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  1. #1
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    Getting right player mix makes these teams special

    [size=18px]On the NFL: Getting right player mix makes these teams special[/size]

    Coach Rusty Tillman is regaining guru status as the Vikings special teams step up behind a long list of standouts that includes veterans, draft picks and even unknown free agents.

    Mark Craig
    Last update: November 14, 2005 at 10:10 PM


    Today, he's back on top, a guru once again. Such is the fickle perception of coaching in the NFL.

    "I'm no different coach this year than I've been the last 23 years," Tillman said emphatically Monday, a day after the Vikings upset the Giants 24-21 with two special teams touchdowns and a game-winning 48-yard field goal.

    Tillman isn't the same coach exactly. He admits to simplifying his coaching schemes during the offseason after consulting with new assistant Jim Panagos.

    Panagos, 34, convinced Tillman, 59, that players would be more efficient with fewer schemes to learn. After studying the success of the Buffalo Bills' rudimentary approach together, Tillman was sold. He now has only three kickoff return schemes, six fewer than last season.

    "[Bills Pro Bowl returner] Terrence McGee had three kickoff returns for touchdowns last season," Tillman said. "Everyone of them was on the same return [scheme]."

    While fewer schemes certainly promote a more efficient special teams unit, the key to this year's turnaround is even more simple than that.

    "Players," Tillman said. "I believe you have to have the players."

    It's not surprising Tillman's finest season with the Vikings coincides with so many new players and old players who have returned from injuries.

    Kicker Paul Edinger is impersonating Adam Vinatieri. Rookie free agent punter Chris Kluwe looks Pro Bowl bound. And Koren Robinson, who returned a kickoff for a touchdown Sunday, is the best combination of speed and fearlessness the Vikings have had at kick returner in years.

    Mewelde Moore, who returned only one punt last season, had a 71-yard touchdown return against the Giants and is averaging 15.4 yards on nine returns this season.

    Then there are the unsung heroes of the special teams. Veteran Jim Kleinsasser, who is back after missing all but one game last season because of a knee injury, is "unbelievable and gets his guy every time," Tillman said.

    Rookie fourth-round draft pick Ciatrick Fason also is one of the team's better blockers on kickoff returns. And then there are other youngsters who are even less recognizable. Heath Farwell, an undrafted rookie linebacker from San Diego, is the poster boy for that bunch.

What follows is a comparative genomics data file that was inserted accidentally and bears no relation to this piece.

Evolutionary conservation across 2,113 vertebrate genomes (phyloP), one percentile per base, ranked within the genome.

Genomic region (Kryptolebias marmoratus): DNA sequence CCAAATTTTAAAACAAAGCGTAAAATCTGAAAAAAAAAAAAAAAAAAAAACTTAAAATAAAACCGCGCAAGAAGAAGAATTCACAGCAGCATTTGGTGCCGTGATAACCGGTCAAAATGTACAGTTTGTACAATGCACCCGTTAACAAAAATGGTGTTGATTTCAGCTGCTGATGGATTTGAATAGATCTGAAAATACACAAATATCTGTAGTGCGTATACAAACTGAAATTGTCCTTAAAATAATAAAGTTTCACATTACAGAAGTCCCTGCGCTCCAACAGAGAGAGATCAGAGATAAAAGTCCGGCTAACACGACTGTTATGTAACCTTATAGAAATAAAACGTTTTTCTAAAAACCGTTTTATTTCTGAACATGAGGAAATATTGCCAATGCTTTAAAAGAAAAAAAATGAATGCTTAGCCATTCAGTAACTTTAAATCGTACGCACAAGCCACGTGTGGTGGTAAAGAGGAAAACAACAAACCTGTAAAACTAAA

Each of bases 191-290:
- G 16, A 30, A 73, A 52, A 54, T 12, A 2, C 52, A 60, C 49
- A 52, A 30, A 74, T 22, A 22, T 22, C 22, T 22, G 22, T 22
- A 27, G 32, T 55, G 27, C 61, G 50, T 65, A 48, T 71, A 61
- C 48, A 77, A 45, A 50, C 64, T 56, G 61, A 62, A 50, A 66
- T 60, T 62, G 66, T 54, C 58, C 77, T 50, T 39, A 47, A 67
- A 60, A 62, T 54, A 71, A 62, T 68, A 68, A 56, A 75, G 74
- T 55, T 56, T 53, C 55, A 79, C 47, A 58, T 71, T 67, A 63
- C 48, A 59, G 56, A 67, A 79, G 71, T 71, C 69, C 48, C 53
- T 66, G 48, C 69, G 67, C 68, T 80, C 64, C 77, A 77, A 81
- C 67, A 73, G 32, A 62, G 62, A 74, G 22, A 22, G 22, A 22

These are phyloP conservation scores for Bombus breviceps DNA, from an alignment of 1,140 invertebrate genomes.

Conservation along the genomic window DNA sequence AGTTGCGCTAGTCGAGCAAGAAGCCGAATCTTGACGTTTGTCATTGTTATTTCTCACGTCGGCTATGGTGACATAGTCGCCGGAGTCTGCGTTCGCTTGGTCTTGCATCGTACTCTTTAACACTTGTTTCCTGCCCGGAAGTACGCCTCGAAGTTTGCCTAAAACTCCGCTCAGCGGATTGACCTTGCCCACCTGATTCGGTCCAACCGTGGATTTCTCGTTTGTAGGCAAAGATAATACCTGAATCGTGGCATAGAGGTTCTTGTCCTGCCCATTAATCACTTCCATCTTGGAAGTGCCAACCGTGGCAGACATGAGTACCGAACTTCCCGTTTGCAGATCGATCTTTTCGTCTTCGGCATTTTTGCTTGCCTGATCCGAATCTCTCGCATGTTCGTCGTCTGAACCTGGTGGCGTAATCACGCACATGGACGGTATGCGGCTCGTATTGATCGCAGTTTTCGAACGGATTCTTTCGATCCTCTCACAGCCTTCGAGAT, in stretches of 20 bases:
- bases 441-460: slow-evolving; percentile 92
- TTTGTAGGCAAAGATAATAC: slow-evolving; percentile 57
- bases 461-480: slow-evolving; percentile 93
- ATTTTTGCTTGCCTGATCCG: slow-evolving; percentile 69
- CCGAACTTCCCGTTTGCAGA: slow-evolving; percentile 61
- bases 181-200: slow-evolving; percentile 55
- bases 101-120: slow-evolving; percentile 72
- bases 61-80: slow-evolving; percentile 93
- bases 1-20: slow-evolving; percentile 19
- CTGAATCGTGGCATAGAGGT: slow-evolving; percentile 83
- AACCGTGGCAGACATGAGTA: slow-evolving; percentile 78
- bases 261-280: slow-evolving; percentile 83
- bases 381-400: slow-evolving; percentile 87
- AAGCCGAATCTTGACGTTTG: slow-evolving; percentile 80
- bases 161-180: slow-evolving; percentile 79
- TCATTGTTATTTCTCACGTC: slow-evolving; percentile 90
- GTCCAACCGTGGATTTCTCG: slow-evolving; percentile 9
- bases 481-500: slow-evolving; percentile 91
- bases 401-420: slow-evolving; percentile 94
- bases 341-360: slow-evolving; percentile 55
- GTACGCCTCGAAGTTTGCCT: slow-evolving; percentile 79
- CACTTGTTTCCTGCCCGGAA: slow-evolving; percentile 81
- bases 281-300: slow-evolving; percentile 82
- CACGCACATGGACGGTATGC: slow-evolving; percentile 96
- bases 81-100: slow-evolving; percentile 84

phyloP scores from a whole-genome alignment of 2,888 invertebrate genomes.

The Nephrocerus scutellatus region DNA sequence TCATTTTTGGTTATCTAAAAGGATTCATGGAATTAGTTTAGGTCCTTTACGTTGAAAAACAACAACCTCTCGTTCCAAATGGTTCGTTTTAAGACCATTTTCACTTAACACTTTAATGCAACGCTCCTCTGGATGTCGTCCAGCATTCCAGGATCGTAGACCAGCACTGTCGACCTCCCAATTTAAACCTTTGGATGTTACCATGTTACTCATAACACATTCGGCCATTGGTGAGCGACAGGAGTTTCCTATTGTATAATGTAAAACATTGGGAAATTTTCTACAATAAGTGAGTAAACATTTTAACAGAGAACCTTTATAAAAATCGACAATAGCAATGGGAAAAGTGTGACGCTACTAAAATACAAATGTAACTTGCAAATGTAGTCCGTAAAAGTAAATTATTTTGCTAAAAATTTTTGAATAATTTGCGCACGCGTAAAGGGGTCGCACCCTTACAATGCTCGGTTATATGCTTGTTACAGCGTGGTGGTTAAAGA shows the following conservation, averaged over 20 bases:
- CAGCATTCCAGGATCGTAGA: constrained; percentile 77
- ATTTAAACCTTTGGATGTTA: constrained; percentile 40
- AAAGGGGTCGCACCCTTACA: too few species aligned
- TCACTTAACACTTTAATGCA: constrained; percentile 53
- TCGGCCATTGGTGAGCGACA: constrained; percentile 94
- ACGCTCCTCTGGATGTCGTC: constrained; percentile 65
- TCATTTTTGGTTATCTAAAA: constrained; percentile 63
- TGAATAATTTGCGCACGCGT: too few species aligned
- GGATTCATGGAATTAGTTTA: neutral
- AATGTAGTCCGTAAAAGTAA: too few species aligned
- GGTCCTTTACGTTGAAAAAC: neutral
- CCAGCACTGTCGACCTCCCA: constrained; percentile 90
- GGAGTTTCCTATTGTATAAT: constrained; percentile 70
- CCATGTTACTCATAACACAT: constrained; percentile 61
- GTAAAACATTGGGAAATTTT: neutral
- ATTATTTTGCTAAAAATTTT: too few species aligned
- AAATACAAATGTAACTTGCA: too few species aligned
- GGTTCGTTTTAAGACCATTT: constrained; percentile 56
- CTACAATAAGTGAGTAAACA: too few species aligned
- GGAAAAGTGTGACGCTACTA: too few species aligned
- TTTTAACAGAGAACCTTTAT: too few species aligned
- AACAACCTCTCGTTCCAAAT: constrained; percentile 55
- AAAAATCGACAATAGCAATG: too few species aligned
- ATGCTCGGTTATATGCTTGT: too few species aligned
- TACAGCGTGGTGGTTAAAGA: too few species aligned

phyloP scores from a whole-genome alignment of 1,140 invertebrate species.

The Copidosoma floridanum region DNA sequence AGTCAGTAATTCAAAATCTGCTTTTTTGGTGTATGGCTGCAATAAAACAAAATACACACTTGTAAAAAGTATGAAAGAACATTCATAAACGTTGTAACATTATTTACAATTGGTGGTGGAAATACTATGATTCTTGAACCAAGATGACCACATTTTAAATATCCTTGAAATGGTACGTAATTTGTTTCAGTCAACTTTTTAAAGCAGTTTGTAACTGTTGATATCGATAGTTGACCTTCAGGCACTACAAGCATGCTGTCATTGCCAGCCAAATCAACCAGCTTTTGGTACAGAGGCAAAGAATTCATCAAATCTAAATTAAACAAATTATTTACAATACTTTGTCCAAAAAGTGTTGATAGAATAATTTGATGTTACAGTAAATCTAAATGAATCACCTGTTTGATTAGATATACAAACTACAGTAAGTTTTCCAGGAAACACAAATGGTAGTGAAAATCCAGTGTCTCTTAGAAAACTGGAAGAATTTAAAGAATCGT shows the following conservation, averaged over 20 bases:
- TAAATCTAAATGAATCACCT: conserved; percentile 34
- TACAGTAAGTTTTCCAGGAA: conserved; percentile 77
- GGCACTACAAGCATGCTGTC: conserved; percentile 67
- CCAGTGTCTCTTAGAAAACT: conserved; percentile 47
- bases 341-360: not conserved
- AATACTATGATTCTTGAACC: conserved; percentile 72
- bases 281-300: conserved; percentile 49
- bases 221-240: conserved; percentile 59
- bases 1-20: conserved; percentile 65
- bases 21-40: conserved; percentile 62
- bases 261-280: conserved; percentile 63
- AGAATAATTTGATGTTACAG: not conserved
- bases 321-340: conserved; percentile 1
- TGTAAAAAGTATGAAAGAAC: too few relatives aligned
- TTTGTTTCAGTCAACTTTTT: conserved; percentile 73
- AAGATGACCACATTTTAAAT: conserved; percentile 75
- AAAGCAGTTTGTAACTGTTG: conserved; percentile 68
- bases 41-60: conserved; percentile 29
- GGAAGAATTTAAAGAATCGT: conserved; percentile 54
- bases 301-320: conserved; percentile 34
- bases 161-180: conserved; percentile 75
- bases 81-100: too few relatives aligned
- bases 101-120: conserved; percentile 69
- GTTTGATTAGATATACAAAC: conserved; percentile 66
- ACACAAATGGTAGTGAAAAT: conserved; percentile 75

In fact, if there were a contest to find the NFL's anti-T.O., Farwell would be the Vikings' representative.

    He's listed at 6-foot, 235 pounds, but admits he's barely 225. The Vikings gave him the rookie minimum, $230,000, and a $10,000 signing bonus that he said, "was pretty good."

    He spent the first five weeks on the practice squad and was such a hard worker that veteran linebacker Keith Newman lobbied Tice to let the kid play. Tice gave in when injuries on the defensive line forced the Vikings to switch temporarily to a 3-4 defense.

    The promotion was supposed to be temporary.

    "But then he made three tackles [on special teams]," Tice said. "Then he made three more the next week."

    Farwell earned Vikings Special Teams Player of the Week for his effort against the Lions two weeks ago. Robinson won the award this week, but Farwell worked below the headlines with key blocks on both touchdown returns.

    "That's the type of guy I am," Farwell said. "Work hard. Just do my job."

    By doing his job, Farwell, like his peers, elevated Tillman to guru status on a day he was battling Giants special teams coach Mike Sweatman, a 21-year NFL veteran with two Super Bowl rings from the Giants' 1986 and 1990 seasons.

    "Sweatman has handed it to me on several occasions," Tillman said. "It was kind of nice to return the favor."

    "If at first you don't succeed, parachuting is not for you"

  2. #2
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    Re: Getting right player mix makes these teams special

    I still don't like Rusty. I will have to give credit where credit is due.

    It was actually Jim Panagos who convinced Tillman that players would be more efficient with fewer schemes to learn.

    "If at first you don't succeed, parachuting is not for you"

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